Jun 9th, 2010
It's summer. There's produce, plenty of it local. It's coming to supermarkets, restaurants and Greenmarkets throughout New York City. But one place you won't hardly ever find it at is a bodega, those convenient, often round-the-clock shops where you can get toothpaste and telephone cards or tonight's dinner of ramen and chips. Unfortunately, this is the only type of grocery store that exists in increasingly more communities here.
That's why the Healthy Bodegas Initiative was formed in 2005, aimed at increasing access to fresh food and improving the health of all New Yorkers through its bodegas. Targeting the most underserved areas, or healthy "food deserts," the mission has partnered with many bodegas and local organizations, such as the Greenmarket of Grow NYC (previously called CENYC). Check out Kerry Trueman's great interview with the initiative's founder, Donya Williams, on Food Systems NYC. And read below for an interview with Justone Bossert, Director of NYC Operations for Red Jacket Orchards, an upstate, family-operated fruit farm that's joined the cause.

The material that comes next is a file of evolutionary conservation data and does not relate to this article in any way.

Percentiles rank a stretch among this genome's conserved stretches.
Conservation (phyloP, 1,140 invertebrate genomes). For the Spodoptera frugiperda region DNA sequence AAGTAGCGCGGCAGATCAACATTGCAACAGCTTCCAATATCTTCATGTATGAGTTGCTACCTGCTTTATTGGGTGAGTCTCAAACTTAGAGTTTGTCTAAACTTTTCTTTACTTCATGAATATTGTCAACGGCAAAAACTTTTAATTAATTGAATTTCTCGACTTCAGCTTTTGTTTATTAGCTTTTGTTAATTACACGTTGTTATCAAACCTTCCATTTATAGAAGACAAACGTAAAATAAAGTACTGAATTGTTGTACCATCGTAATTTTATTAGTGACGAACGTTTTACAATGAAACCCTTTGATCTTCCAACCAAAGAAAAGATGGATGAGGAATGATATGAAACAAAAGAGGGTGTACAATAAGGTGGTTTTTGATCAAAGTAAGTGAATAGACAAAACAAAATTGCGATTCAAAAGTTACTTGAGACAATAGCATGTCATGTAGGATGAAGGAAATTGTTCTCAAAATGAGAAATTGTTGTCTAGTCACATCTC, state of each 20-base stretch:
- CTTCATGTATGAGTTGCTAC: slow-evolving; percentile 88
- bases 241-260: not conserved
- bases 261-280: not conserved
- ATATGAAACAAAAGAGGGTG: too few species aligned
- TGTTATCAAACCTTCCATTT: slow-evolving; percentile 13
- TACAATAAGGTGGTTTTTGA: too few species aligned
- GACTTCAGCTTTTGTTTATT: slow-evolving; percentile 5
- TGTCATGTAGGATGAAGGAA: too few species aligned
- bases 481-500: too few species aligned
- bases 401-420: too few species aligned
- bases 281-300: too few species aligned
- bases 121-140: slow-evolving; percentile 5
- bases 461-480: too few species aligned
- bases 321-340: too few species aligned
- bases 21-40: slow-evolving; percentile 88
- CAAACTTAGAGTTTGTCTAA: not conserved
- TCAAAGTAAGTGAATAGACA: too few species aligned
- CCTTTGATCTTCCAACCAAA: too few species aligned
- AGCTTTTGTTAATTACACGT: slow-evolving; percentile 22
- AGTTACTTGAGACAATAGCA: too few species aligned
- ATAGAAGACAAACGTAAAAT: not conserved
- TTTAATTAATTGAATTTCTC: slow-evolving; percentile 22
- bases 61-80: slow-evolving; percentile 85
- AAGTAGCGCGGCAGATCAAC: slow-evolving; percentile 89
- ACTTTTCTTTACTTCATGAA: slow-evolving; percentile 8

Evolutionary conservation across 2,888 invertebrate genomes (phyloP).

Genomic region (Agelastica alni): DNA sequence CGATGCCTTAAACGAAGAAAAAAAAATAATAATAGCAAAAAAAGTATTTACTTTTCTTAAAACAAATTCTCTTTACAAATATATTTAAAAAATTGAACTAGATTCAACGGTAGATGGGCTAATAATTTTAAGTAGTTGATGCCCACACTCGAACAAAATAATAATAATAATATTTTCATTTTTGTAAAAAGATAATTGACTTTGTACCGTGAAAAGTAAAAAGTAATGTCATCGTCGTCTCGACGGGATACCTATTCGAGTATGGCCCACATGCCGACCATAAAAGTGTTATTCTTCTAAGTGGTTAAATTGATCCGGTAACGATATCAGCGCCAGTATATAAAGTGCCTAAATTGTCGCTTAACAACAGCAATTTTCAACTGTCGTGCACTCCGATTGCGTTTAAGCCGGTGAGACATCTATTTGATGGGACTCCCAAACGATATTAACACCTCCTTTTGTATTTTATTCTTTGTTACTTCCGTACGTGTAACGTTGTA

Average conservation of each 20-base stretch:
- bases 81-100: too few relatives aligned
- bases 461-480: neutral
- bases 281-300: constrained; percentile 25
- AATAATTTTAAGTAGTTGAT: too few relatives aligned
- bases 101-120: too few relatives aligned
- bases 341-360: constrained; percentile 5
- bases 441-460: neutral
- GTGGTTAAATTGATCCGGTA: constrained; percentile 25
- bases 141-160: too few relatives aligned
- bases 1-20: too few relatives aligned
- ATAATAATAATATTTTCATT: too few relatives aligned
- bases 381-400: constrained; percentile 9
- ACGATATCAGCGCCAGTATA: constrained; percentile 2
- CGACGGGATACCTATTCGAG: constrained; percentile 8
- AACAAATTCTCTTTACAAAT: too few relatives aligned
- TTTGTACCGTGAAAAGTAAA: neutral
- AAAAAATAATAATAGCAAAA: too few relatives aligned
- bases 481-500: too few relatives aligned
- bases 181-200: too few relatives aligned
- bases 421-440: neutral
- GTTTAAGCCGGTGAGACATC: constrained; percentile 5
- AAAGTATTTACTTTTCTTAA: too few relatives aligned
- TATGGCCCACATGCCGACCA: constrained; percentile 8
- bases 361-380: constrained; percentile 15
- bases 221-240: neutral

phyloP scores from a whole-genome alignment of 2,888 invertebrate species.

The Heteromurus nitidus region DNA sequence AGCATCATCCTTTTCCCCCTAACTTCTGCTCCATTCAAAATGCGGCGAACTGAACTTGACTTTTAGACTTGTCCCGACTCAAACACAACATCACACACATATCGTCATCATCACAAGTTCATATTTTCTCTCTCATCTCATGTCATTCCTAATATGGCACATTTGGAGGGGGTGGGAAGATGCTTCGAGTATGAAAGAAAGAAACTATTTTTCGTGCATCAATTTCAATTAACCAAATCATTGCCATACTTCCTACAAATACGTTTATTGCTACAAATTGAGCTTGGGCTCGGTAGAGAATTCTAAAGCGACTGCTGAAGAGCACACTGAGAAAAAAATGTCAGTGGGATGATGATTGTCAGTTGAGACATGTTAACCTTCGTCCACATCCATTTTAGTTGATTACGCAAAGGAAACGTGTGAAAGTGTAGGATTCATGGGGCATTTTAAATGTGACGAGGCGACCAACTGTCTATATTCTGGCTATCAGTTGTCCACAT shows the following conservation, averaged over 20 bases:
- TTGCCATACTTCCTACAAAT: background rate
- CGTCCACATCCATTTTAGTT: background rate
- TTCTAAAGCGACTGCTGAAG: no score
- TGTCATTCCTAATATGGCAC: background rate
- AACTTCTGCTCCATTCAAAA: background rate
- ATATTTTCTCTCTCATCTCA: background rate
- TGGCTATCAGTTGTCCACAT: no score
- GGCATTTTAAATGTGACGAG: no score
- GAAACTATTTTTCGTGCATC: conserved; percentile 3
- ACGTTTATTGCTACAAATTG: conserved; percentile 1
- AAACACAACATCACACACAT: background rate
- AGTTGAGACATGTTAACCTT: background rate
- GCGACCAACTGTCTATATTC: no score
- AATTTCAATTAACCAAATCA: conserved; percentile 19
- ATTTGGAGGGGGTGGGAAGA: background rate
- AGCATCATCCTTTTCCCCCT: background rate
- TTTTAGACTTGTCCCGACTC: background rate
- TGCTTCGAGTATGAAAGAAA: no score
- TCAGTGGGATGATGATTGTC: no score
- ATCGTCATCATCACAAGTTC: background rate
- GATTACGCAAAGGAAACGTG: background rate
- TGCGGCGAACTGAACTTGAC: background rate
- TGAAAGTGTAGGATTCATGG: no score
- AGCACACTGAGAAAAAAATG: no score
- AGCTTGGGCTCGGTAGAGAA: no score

Help Healthy Bodega Initiative & Red Jacket Orchard Bring Local Produce to Bodegas
Jan 13th, 2008
Just a few blocks south of where the hip boutiques of Nolita give way to the small produce stands and herbal medicine shops of Chinatown lies the comparatively mammoth Elizabeth Street supermarket, Dynasty. Here's where the bulk of one's Asian food shopping can be done in one stop. It's such a popular destination for this -- and its prices so reasonable -- that on weekends you'll often see shuttle vans waiting outside, transporting zealous shoppers from surrounding areas as they load up for the week. Because Chinese, Thai and Japanese foods can be found in its aisles, Dynasty has also long been a trusty resource for any New Yorker looking for ingredients to impress their friends with.
Watching the Markets: Dynasty Supermarket
Oct 30th, 2007
sweet dolci spreads at Bella Cucina
Last Tuesday, I was inspired. I don't mean that I had rushed home with a fresh purchase of groceries and a spontaneous, must-make-tonight, dish idea. Or that I was struck with an urge to expound upon any national cuisine, penny-pinching technique, or environmental cause. No: I had just roamed the gourmet, European-style food hall in Grand Central Terminal, and the beauty of it was still sinking in. I was in food shopper's bliss.
Watching the Markets: Grand Central